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Incidental mastoid opacification in children on MRI.

BACKGROUND: The opacification the mastoid cavity is frequently reported by radiologists on cross-sectional imaging done for non-otological indications. It is well known that presence of fluid the mastoid does not amount to mastoiditis. This study seeks to provide an evidence-based confirmation of this known finding.

OBJECTIVE: The purpose of our study was to determine the prevalence of mastoid opacification in children undergoing outpatient brain MRI examination.

MATERIALS AND METHODS: Our study included 515 outpatient children who had brain MRI for indications other than mastoiditis or otitis media from January 2014 to March 2014. Children with history of skull base trauma or radiation were excluded. The age range was 15 days to 18 years. The overall prevalence of mastoid opacification was determined using one sample proportion and exact 95% Clopper-Pearson confidence intervals. The prevalence of mastoid opacification was analyzed based on gender, age and presenting symptoms using chi-square test of association.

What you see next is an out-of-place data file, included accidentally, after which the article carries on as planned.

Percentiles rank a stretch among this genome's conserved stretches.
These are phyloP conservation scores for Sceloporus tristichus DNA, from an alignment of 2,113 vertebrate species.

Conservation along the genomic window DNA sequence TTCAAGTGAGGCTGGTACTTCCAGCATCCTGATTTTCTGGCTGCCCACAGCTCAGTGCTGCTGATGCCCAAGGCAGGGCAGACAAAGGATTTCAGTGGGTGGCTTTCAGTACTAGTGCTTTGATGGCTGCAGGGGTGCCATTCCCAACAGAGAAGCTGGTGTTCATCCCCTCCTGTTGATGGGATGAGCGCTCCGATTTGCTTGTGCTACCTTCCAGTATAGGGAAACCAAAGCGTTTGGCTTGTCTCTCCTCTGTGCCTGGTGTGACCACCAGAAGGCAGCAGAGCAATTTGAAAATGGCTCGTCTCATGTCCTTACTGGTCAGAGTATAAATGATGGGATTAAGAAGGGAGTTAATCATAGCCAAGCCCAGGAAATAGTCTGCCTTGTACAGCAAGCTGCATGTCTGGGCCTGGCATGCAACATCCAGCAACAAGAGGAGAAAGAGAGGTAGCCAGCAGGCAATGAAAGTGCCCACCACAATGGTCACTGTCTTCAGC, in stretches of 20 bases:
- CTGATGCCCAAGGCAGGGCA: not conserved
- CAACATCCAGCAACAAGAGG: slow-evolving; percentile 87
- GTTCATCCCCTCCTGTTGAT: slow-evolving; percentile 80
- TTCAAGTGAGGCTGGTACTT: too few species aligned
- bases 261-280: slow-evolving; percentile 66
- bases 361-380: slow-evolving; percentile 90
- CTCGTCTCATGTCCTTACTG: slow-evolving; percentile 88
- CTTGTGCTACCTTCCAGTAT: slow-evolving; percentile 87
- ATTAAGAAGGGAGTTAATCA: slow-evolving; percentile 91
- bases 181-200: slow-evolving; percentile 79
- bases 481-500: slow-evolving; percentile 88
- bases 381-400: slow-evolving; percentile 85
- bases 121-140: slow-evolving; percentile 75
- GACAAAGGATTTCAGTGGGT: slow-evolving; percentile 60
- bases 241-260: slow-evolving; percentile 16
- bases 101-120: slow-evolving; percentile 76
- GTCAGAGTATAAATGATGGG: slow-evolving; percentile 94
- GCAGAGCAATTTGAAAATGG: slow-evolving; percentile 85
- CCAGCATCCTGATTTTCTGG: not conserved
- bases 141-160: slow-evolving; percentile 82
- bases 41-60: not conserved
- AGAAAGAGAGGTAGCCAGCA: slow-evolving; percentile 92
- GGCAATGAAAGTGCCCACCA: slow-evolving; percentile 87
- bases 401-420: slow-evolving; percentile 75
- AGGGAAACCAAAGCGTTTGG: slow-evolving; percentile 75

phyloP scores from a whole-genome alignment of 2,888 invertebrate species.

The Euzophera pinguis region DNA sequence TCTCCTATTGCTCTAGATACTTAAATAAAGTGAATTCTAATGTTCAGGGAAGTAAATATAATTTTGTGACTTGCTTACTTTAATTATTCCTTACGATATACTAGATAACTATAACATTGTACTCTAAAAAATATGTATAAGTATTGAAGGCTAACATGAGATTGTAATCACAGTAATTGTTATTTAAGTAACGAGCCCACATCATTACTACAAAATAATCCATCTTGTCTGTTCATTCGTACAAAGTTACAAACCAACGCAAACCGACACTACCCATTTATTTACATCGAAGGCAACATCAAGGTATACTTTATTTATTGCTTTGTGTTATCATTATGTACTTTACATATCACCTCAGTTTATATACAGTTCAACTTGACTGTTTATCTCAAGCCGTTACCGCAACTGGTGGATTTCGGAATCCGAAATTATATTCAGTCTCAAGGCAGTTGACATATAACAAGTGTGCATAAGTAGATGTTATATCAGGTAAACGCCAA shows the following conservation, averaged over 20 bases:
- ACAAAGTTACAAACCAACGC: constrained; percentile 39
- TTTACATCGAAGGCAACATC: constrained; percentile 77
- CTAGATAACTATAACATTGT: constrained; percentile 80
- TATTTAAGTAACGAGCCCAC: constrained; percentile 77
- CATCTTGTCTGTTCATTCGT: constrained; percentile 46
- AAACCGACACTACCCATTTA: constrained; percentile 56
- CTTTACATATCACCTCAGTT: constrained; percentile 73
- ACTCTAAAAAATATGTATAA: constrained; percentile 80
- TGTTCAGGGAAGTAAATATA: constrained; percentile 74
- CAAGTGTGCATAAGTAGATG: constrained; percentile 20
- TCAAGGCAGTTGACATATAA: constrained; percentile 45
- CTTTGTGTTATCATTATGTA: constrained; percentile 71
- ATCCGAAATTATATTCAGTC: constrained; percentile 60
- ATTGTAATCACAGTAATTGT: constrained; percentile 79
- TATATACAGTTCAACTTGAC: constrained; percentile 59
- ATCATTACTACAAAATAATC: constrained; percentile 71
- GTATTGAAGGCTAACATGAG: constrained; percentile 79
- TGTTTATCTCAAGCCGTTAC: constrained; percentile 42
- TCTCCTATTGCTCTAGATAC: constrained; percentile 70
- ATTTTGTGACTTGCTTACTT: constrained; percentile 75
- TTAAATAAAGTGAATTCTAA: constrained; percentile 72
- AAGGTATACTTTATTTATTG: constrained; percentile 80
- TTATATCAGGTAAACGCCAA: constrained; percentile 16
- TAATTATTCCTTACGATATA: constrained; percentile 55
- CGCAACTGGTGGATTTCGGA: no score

RESULTS: One hundred ten children (21.4%) had mastoid opacification. Younger patients tended to have higher opacification rates with the prevalence in children younger than 1 year of age and between 1 and 2 years of age as high as 41.7% (20/48) and 47.5% (38/80), respectively.

CONCLUSION: The diagnosis of mastoiditis in children should not be based upon a radiologist's report of finding fluid or mucosal thickening in the mastoid air cells as incidental opacification the mastoid is seen frequently.

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